Search This Blog

Monday, December 19, 2011

Downton Abbey, Mrs Miniver, and hissy fits

Revisiting the Competition for Best Rose
We watched the 1942 movie Mrs Miniver last night.
It's the famous WW2 movie that so moved President Roosevelt that he reportedly had leaflets printed with the final speech by the vicar with its "We will fight on the beaches etc." kind of message, and had them dropped over Europe.

It is a clever piece of work, definitely propaganda, with also with definite charm, particularly when the year of its first screening is remembered.  Though it was filmed somewhere in North America, there is an English "feel" about it, complete with haughty dowager who rules the riverside village with a feudal hand ... and Greer Garson (who got an Oscar for her role) is peerless.   The scene in the air raid shelter is particularly well done (watch the cat gradually get more nervous as the whistles and bangs of bombs get closer; fine acting, that).

Anyway, we were intrigued to see a whole scene from the hit TV series Downton Abbey played out before our very eyes.  Mr. Ballard, humble rose-grower and station master (Henry Travers) wants to win the Beldon Cup for his beautiful red rose.  The Cup, however, belongs by feudal right to Lady Beldon (Dame May Whitty; and yes, they do give her title in the credits), who wins it every year.  Mrs. Miniver, however, persuades Lady B. to weaken -- by sheer body language, apparently.  "You have that look in your eye," the grand dame complains, and lo, the prize is awarded to the station master, who goes all faint and overcome.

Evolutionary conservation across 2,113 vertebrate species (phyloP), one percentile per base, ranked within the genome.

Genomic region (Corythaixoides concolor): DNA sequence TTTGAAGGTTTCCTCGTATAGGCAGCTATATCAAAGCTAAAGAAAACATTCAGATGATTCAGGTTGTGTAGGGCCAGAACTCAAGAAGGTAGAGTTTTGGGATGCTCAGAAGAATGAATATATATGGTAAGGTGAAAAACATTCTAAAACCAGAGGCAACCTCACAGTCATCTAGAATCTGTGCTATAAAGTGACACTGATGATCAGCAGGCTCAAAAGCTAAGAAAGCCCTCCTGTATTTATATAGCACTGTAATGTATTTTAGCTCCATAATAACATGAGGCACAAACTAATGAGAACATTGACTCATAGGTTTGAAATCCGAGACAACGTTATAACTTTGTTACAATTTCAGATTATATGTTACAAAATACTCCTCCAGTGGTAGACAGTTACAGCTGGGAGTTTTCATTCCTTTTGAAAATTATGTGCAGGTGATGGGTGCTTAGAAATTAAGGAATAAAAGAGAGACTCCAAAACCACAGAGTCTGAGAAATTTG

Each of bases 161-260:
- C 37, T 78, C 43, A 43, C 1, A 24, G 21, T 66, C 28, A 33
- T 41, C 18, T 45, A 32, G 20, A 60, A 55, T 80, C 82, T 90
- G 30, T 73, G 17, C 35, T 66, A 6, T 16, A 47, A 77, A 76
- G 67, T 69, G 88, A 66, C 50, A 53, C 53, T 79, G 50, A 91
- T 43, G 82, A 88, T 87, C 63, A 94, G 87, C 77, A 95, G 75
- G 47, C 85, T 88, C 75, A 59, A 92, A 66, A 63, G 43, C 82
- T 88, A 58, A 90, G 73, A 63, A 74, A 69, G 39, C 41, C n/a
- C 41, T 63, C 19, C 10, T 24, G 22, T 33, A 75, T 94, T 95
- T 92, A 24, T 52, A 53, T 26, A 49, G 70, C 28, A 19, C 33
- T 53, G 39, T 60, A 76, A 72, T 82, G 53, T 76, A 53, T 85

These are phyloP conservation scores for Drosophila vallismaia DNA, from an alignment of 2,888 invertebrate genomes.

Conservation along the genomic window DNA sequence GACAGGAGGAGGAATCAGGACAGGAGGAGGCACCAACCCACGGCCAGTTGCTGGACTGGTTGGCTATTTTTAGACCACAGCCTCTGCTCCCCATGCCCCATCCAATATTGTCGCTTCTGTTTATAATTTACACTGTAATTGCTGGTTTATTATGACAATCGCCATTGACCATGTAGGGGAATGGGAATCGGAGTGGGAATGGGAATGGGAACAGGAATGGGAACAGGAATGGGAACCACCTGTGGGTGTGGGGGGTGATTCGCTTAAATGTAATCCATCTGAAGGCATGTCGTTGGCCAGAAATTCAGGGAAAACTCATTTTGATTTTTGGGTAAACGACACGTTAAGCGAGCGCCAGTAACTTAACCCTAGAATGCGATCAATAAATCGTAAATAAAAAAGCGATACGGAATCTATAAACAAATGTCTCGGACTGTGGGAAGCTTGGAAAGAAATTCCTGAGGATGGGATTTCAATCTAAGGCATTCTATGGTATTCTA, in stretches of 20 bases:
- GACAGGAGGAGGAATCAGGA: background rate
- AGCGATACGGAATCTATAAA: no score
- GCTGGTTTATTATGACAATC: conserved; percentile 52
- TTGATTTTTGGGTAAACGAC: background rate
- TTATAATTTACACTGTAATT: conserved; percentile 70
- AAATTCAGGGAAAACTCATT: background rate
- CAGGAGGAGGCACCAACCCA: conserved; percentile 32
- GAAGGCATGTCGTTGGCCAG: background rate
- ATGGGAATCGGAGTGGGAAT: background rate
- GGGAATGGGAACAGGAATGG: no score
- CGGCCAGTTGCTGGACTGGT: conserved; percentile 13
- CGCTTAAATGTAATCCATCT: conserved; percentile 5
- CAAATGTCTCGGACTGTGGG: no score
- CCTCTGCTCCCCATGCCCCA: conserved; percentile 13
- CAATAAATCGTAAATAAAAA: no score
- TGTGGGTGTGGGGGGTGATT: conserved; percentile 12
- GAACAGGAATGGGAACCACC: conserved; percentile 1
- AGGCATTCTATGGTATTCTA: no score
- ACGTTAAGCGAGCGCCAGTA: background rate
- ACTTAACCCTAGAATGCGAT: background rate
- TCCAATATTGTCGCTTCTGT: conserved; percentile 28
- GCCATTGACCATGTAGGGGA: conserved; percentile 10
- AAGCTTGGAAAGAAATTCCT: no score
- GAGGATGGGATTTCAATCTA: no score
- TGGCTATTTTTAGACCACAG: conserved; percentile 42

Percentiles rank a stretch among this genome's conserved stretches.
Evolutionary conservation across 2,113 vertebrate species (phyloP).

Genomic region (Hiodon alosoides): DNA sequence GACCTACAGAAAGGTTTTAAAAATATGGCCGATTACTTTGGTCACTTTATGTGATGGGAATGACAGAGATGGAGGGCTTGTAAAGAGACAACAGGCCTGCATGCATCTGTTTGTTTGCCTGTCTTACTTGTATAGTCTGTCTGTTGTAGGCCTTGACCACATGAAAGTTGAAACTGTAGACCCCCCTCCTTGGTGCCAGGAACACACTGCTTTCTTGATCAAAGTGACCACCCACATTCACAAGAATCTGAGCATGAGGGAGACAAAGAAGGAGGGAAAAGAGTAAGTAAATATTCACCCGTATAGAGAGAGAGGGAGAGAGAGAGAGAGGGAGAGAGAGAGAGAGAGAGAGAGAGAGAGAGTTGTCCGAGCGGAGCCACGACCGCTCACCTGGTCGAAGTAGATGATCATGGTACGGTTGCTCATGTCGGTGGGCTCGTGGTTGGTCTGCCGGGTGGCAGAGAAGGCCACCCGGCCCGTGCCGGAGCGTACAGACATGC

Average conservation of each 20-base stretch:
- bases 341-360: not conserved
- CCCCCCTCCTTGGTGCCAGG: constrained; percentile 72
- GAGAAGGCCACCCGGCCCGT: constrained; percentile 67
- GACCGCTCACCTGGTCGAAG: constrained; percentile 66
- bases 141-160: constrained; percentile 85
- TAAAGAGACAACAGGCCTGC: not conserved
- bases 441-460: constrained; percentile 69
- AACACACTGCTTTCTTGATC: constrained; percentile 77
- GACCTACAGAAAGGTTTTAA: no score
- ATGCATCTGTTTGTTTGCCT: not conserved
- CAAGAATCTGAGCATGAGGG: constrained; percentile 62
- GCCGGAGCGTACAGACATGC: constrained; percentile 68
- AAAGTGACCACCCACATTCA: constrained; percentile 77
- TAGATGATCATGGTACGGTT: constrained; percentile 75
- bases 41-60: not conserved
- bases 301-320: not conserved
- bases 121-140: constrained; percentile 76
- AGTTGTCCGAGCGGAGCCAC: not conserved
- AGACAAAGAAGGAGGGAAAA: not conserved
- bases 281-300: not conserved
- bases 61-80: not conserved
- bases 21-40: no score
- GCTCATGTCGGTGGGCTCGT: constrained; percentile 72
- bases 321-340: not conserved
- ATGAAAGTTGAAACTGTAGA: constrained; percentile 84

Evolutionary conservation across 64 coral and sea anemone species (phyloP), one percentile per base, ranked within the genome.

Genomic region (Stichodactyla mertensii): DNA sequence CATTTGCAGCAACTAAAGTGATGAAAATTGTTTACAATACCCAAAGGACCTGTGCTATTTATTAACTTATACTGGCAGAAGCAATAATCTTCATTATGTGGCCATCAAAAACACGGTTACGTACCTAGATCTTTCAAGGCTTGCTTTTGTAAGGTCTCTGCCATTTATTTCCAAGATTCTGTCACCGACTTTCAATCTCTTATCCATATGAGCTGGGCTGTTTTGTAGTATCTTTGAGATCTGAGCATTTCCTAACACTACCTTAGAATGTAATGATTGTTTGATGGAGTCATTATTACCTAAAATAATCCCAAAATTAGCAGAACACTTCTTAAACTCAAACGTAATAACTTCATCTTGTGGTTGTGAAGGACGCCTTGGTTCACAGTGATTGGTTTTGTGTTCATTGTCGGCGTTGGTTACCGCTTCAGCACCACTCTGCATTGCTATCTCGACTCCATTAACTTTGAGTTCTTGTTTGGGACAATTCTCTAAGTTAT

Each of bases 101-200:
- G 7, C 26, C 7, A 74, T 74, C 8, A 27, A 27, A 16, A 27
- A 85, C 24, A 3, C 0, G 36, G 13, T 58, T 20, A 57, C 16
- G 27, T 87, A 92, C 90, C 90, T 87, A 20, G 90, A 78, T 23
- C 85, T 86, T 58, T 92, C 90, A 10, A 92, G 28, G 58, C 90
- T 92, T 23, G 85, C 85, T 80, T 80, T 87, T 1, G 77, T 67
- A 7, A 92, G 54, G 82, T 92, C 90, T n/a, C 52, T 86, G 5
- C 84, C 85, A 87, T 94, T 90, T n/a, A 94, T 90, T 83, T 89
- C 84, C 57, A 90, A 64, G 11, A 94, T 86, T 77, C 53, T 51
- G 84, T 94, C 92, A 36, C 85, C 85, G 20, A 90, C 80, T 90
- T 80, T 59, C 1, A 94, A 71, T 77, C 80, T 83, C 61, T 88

Remind you of an episode in series one of Downton Abbey?

We certainly blinked at the coincidence -- to the extent that we were almost reciting the lines before Mrs. Miniver and Lady Beldon.

Of course we weren't the first to notice the striking coincidence.  As far back as October 2010, Christina Jarvis from Essex wrote to the Daily Telegraph say she had been "slack-jawed" as she watched "the flower-show contretemps" in the latest episode of Downton Abbey, saying "precisely the same situation appeared in the film Mrs Miniver", which she had seen the previous week.

Well, people can be inspired by all kinds of books and films, often unconsciously (though the striking similarity of the rose competition scenario is stretching the word "unconsciously" a bit), and many of the situations in Downton Abbey go all the way back to Addison et al. 

What is really amusing is to find out that the creator of Downton Abbey has a really, really thin skin.  Julian Fellows has won all kinds of awards and has done extraordinarily well, so one would expect him to be quite airy about it, when challenged.  Instead, as the Telegraph reported on an incredulous note, when he was asked about the apparent similarities, "Fellowes accused this newspaper of being part of a left-wing conspiracy."  There is "a permanent negative slant" in the press, he snarled.

What a shame the term "hissy fit" is too modern for him to use in a script.

More gossip: Richard Ney, who plays Greer Garson's son in the movie, was only 11 years older than she. They fell in love, and married (disastrously) the following year. When he left her, such was her popularity that his Hollywood career was ruined.  But never mind, he became a very rich financial trader.


bookguy said...

Mrs minivers screamed out to me in every scene about the roses and the cup--a straight steal and the writer should own up to it and other plaigirisms (of plot if not of actual words).

Marc said...

I just watched Mrs. Miniver over the weekend. In my opinion, it is a clear case of plagiarism. It's the kind of thing where you just sit there with your mouth open in disbelief.

Marc said...